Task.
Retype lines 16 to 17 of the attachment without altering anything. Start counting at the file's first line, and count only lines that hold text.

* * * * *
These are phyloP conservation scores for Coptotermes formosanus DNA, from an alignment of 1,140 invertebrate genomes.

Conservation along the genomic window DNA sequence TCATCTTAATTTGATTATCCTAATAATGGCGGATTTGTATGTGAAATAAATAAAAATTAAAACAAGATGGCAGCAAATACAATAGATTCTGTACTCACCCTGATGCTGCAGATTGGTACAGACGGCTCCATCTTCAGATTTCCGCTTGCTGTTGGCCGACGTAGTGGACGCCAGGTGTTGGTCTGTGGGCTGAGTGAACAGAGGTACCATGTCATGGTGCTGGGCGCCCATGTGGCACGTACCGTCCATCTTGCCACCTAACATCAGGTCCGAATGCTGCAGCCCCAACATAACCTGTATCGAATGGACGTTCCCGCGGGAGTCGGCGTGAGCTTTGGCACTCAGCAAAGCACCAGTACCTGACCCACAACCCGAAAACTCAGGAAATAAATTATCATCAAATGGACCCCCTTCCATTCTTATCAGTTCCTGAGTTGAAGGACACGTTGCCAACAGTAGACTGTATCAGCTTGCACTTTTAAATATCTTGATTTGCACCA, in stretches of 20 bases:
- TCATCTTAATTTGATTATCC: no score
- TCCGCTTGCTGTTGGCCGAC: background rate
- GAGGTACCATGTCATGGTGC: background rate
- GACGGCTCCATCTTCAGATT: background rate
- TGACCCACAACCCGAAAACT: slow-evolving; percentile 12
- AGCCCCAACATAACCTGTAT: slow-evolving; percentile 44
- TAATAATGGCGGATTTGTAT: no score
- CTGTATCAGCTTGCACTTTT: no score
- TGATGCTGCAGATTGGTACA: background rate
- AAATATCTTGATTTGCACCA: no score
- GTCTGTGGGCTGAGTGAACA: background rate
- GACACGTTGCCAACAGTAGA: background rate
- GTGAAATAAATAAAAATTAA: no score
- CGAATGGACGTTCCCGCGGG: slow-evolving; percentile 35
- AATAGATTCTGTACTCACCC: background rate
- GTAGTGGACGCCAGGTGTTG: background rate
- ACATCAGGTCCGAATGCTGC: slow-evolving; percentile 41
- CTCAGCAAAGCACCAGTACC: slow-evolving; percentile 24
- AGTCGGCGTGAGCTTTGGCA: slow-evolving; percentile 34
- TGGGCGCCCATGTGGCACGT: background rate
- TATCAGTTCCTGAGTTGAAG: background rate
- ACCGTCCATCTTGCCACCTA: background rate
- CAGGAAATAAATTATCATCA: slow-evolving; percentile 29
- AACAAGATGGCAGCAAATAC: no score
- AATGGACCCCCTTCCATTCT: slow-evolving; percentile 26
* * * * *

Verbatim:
- CGAATGGACGTTCCCGCGGG: slow-evolving; percentile 35
- AATAGATTCTGTACTCACCC: background rate